How to boost your budget

So you've already created your budget plan and know what you've got going out and coming in, now you are ready for the next step.

Here are 7 easy steps to improve your budgeting:


31 Jul 2017

1. Make a list

Whether it’s for the weekly shop or the kids’ school uniforms, deciding what you need to buy before you hit the shops or click ‘add to basket’, will help you keep on top of your spending.

Set yourself the challenge of sitting down for 5 minutes before you go shopping (or online) to work out what you need to buy.

Having a list and sticking to it will prevent you from ‘browsing’, which is when those luxuries or extras you didn’t intend to buy often make their way into your trolley!

2. Order online

Food shopping can be one of our biggest weekly expenses. If you cruise the aisles and pop any old thing in your trolley as you go, maybe it’s time to start ordering online?

When shopping online, your eyes can’t wander to those luxury nibbles next to the checkout, or end of aisle special offers you really don’t need.

Just like setting up a list of regular expenses, planning a regular order with your essentials could save you time as well as money. And with, once you have set an order once, you can easily re-order - saving you time and money.

3. Get sale savvy

Bargains are great aren’t they? But let’s be honest, how many times have you bought something on sale just because it was cheap? Always ask yourself:

  • Can I afford this?
  • Do I really need this?

This is a simple rule, but you could be denting your budget by grabbing deals without thinking. It’s only a bargain if you are getting something you need at a cheaper price.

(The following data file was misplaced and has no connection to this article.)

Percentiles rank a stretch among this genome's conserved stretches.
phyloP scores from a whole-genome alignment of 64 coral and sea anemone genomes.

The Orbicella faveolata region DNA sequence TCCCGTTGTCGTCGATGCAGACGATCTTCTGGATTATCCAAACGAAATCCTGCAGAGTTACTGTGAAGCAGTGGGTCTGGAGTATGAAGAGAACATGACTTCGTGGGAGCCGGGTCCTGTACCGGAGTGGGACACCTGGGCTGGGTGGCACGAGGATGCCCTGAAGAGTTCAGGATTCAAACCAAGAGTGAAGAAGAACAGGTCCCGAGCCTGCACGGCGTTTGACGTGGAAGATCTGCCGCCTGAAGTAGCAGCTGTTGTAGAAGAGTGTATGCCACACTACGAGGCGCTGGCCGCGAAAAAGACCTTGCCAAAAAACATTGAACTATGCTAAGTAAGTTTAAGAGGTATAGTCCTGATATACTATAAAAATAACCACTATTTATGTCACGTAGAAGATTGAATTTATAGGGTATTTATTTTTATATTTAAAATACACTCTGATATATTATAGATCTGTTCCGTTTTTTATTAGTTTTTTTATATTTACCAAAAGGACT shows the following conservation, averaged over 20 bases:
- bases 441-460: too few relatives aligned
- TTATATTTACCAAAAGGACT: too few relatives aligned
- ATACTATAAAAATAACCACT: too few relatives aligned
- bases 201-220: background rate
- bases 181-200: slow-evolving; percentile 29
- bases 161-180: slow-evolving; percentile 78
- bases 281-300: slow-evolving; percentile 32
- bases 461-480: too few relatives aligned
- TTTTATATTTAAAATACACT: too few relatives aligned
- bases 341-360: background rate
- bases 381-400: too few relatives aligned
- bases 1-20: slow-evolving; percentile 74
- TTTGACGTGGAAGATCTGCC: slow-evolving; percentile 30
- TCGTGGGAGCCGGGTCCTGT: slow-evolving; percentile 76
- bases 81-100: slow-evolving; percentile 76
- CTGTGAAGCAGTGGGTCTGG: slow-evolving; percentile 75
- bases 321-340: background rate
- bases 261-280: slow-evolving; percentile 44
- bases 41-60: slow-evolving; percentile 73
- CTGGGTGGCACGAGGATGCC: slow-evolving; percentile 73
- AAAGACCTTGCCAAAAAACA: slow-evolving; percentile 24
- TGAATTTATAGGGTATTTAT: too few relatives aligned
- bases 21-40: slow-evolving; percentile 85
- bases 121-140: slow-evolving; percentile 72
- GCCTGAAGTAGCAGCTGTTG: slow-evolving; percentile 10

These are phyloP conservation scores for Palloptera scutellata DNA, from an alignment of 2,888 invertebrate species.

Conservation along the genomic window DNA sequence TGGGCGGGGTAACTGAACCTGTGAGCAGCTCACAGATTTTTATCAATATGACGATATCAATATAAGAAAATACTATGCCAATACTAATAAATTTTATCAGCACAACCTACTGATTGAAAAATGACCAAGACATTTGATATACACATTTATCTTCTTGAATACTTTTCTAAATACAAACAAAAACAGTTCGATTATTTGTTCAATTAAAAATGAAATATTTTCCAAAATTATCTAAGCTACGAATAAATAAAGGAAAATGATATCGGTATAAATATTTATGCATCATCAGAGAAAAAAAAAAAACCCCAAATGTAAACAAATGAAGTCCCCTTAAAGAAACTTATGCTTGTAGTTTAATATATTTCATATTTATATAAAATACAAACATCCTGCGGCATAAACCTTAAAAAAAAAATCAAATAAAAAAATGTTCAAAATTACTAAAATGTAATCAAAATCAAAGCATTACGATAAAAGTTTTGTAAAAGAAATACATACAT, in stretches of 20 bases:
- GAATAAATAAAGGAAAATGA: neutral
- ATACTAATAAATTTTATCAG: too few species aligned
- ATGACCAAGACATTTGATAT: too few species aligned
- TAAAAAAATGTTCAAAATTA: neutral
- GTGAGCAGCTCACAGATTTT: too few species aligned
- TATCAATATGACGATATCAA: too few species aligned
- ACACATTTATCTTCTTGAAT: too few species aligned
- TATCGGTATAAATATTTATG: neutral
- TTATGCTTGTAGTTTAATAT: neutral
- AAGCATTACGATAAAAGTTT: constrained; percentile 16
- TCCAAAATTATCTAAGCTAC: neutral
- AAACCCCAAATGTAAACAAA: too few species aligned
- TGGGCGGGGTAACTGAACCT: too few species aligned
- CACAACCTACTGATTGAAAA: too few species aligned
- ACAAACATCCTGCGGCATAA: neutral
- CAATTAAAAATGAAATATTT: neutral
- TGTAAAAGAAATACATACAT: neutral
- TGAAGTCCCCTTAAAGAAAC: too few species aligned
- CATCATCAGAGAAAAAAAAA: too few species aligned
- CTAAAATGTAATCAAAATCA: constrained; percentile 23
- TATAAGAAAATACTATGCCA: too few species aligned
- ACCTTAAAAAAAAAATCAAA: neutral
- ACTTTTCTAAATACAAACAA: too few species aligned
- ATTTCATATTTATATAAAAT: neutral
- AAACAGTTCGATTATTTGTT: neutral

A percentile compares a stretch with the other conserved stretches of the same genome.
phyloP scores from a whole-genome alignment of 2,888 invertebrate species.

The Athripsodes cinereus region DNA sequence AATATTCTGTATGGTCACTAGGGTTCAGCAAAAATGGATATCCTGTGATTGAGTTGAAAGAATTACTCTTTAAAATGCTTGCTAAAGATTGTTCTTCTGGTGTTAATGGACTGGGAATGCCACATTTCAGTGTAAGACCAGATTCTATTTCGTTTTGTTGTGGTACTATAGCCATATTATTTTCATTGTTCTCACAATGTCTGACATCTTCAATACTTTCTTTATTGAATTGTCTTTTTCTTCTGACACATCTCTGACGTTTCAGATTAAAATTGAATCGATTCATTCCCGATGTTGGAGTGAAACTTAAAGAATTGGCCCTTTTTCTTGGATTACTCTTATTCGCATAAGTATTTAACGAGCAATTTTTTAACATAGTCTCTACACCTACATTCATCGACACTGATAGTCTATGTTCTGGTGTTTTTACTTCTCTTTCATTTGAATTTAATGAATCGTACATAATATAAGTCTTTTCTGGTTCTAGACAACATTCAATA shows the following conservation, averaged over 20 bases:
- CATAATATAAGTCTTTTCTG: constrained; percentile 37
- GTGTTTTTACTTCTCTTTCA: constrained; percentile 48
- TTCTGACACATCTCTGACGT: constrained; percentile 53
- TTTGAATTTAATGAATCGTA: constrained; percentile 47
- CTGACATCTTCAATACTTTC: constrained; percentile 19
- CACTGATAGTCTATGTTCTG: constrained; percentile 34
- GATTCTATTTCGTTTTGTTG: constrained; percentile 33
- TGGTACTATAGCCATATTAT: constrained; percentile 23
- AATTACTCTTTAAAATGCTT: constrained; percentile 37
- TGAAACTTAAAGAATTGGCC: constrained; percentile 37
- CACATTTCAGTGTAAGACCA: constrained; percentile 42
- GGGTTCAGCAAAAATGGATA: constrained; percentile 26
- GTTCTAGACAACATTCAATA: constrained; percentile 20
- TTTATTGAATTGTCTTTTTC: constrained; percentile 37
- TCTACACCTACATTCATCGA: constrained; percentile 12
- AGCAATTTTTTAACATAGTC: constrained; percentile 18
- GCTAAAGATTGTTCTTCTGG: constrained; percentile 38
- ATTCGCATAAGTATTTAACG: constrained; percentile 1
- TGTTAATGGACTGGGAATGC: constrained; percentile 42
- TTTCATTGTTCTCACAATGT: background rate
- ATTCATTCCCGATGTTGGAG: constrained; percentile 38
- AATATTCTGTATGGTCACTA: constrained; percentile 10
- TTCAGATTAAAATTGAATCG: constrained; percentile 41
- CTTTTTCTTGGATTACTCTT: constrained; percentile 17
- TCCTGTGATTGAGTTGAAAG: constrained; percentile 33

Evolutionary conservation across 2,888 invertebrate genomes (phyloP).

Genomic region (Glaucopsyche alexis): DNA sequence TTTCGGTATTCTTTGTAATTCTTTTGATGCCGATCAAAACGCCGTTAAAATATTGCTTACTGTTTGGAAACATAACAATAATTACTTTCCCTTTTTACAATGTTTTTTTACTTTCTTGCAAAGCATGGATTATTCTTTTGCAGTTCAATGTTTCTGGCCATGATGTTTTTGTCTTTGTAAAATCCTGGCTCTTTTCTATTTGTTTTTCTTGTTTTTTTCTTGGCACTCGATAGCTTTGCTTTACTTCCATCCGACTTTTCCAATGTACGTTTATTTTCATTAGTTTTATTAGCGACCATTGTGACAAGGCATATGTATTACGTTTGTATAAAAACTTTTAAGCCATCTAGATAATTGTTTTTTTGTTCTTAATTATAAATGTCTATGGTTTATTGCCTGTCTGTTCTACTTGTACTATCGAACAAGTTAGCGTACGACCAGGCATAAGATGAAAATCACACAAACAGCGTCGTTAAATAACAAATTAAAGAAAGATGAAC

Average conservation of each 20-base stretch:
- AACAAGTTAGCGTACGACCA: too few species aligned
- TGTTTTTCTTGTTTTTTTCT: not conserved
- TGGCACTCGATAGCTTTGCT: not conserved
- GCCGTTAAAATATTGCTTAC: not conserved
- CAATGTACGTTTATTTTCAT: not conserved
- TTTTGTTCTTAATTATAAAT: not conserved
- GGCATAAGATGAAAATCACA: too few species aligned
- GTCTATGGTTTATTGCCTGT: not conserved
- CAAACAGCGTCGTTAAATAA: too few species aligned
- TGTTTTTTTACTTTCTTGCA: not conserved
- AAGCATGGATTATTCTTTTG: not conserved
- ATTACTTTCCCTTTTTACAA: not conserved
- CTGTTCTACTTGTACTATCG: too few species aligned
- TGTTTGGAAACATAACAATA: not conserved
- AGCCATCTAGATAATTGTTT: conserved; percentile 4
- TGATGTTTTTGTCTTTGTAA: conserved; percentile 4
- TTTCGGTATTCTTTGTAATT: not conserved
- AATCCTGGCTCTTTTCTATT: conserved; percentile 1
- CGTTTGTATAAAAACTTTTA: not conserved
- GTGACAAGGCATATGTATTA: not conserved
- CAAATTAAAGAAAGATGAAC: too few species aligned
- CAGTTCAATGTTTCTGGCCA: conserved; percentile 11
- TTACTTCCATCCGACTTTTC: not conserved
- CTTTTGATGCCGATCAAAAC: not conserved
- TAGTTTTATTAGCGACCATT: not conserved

We know it can be tempting, but take a breather after spotting a deal, look at your month of spending ahead, and then make a smart decision before splashing out.

4. Unsubscribe from sites

Being able to buy whatever you want at the touch of a button is great, but what’s not so great is when your inbox is filled with daily sales messages.

It can be tempting to jump on every great deal that comes your way, but a sure fire way of cleaning up your finances as well as your inbox, is to unsubscribe.

Try - a great tool that will go through your inbox and unsubscribe you from all those regular sales emails.

5. Use loyalty cards regularly

No matter what kind of budget you’re on, you’ve still got to eat. So if you visit a particular shop regularly, swipe your loyalty card.

You’ll notice that the points do add up and can be used for discounted goods as well as great family days out - treats that you would otherwise have to fork out for. Find out what rewards you could collect with a Tesco Clubcard.

children on fairground ride

6. Make your money work harder for you

There are various accounts and credit cards on the market that give you points, perks and discounts when you spend. For example, our debit card links to your Clubcard allowing you to collect Clubcard points when you shop both in and out of Tesco.

Try our current account Tesco Clubcard rewards calculator to see how many extra Clubcard points you could collect from your typical spend.

7. Get into good spending habits

We’re sure you’ll now agree that by making small lifestyle adjustments and changes to the way you spend and save, you can squeeze even more out of your budget. Once you get into good spending habits it will become second nature and so should having a healthier-looking bank balance too.

Important information

1 Clubcard point for every £1 spent in Tesco plus your normal Clubcard points and 1 Clubcard point for every £8 spent outside Tesco in each debit card purchase transaction. Clubcard points collection rates are subject to change. Exclusions apply and there are some products at Tesco you can’t collect points on, see the Tesco Clubcard website for details at

The Tesco Clubcard Scheme is administered by Tesco Stores Limited, Tesco House, Shire Park, Kestrel Way, Welwyn Garden City, AL7 1GA, who are responsible for fulfilling points. The Tesco Bank Current Account is available to people aged 18 or over. Accounts are subject to status.

The content on this page aims to offer an informative introduction to the subject matter but does not constitute expert financial advice specific to your own situation. All facts and figures were correct at time of publication and were compiled using a range of sources.